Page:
MDDC Celebrates Winners of 2014 Editorial Awards
Reporters, editors and other media professionals receive awards at Editorial Awards luncheon May 1 at BWI Westin in Linthicum, MD
(Annapolis, MD) – Members and supporters of the Maryland | Delaware | DC Press Association came together today at a luncheon program to honor excellence in journalism by recognizing the winners of the Editorial Contest, which celebrates print and online work completed in 2014. The contest, governed by the Association’s Editorial Committee, admitted nearly 2,000 entries from member publications among 50 categories. There are six divisions in the contest, which group member publications into daily and non-daily categories, then further group them by circulation. One Best of Show award is given in each category across all divisions. Additionally, one James S. Keat Freedom of Information Award is given across all divisions to the publication best demonstrating use of public information act requests in its reporting. The capstone award, one per division, is Newspaper of the Year.
This year, the Association recognized a new journalist with its inaugural Rookie of the Year award. This award honors a new journalist with less than 18 months' experience in the field. Nine nominations were received from seven member publications. Rachael Pacella, of The Daily Times in Salisbury, MD, won the award based on the strength and versatility of her reporting. Pacella covers Delaware beach towns and environmental issues from The Daily Times’ Bethany Beach office. The award was judged by a distinguished panel: Lucy Dalglish, Dean and Professor of the Philip Merrill College of Journalism, University of Maryland, Tom Linthicum, Washington Bureau Chief of Capital News Service, and John League, retired publisher of The Herald-Mail in Hagerstown.
The Baltimore Sun won the James S. Keat Freedom of Information Award for its work using public records to reveal police misconduct, problems in state-run group homes and other issues. The award is named for Jim Keat, a retired editor and foreign correspondent for the Baltimore Sun, who was a long-time advocate for public information access. Keat is also a member of the MDDC Newspaper Hall of Fame. The award was judged by a distinguished panel: Jack Murphy, retired executive director of MDDC Press Association and long-time editor of the Gazettes and Tom Marquardt, retired editor and publisher of The Capital in Annapolis. The judges said they were impressed by the Sun’s reporting which both covered important topics and delved deeply into public problems. In its entry, the Sun said that its reporters had made dozen of requests for records from government at local, state and federal levels, and that the results produced several important stories.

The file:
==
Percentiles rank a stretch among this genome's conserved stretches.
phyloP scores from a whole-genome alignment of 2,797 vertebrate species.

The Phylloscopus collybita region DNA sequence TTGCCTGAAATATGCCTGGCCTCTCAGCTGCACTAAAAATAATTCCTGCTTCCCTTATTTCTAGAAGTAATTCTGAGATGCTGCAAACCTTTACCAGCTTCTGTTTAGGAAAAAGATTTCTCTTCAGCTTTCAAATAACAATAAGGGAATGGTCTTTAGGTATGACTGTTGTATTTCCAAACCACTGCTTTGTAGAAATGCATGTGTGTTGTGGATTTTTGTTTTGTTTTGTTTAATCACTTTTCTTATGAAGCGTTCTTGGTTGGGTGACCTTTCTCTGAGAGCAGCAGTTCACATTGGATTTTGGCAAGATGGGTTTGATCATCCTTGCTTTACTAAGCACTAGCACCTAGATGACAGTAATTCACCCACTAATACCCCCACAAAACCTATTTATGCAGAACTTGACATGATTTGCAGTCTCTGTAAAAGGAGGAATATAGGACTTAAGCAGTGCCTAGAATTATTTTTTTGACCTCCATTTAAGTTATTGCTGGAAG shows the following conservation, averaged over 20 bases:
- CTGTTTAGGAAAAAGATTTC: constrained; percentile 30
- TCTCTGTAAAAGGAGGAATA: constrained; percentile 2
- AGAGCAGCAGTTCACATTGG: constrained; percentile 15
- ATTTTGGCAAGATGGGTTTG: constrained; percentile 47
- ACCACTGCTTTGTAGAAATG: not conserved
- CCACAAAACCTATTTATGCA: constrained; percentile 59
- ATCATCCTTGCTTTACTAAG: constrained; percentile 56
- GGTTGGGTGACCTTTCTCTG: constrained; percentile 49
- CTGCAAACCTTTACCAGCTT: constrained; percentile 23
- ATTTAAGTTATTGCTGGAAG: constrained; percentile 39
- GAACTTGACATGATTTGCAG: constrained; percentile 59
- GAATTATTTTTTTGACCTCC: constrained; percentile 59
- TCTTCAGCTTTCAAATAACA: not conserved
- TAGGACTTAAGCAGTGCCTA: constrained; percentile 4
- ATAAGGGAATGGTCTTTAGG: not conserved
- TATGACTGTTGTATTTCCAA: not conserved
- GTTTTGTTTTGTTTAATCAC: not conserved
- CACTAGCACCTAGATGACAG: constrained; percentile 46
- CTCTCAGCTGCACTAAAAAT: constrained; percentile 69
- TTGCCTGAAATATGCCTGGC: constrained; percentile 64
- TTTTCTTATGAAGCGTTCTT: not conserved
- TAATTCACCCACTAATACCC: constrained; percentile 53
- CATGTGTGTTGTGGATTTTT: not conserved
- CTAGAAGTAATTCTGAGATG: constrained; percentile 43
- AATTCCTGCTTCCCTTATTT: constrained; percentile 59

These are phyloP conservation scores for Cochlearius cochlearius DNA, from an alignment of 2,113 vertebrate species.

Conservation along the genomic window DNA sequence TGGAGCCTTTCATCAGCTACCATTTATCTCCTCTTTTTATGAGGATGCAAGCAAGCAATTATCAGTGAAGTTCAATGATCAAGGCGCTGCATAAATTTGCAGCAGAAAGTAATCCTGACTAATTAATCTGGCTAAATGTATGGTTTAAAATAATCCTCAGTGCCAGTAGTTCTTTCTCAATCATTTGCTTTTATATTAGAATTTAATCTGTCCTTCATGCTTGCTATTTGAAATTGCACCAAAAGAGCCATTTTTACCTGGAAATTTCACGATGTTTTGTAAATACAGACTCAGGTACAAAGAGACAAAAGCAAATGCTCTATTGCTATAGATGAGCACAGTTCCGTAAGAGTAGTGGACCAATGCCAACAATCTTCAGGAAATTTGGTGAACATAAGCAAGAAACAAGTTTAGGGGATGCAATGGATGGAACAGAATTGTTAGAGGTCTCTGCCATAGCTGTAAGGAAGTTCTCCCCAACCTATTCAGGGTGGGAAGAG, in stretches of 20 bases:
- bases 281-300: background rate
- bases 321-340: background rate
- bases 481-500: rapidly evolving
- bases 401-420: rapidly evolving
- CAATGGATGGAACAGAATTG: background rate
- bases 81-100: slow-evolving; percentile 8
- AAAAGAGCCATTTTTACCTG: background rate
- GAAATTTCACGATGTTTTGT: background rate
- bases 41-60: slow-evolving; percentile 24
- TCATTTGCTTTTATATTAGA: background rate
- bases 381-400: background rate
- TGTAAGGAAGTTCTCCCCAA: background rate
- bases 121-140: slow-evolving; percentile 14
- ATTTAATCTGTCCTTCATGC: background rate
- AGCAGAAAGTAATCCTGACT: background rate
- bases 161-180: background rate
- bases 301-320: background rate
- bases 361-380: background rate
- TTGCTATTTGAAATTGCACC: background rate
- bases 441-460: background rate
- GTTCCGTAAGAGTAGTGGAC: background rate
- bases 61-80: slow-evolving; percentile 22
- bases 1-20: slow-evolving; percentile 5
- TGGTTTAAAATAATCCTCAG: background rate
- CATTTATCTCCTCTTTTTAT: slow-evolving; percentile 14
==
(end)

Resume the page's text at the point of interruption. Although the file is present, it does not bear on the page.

The Newspaper of the Year awards represent the best publication in each division. These awards are chosen based on the points accumulated for first and second prizes in each category. In the daily divisions, The Baltimore Sun won the award in Division A (dailies over 75,000); The Frederick News-Post was named Newspaper of the Year for Division B (dailies from 20,000 to 75,000); and the Carroll County Times won in Division C (dailies under 20,000). For non-daily publications, The Aegis won the award in Division D (non-dailies over 20,000); Washington Business Journal was named Newspaper of the Year for Division E (non-dailies from 10,000 to 20,000) and the Baltimore Business Journal won in Division F (non-dailies under 10,000).
Click for a full listing of winners. Click for photos from the event. Each member publication was given a custom press release listing all of their winners. To see all of the award-winning work, please browse by category:
Also at the event, Rockville High School senior Greta Anderson was named the 2015 Michael S. Powell High School Journalist of the Year. Greta is currently the editor-in-chief of Rockville High School’s newspaper, The Rampage. A panel of MDDC editors and reporters, including Angie Price of the Bay Times, Dan Divilio of the Kent County News, Vanessa Junkin of The Daily Times, Steve Gunn of the Capital Gazette and Brian Karem of the Sentinel reviewed 23 applications for this prestigious $1,500 cash award. Greta’s breadth of experience impressed the judges. She covered sensitive topics such as the death of a classmate with empathy and integrity and reported with dogged determination a story about a string of thefts in the school locker room, even filing a Freedom of Information request to compel her school to provide a history of incidents. One of the editors on the judging panel remarked that Greta “…could show up in our newsroom someday.”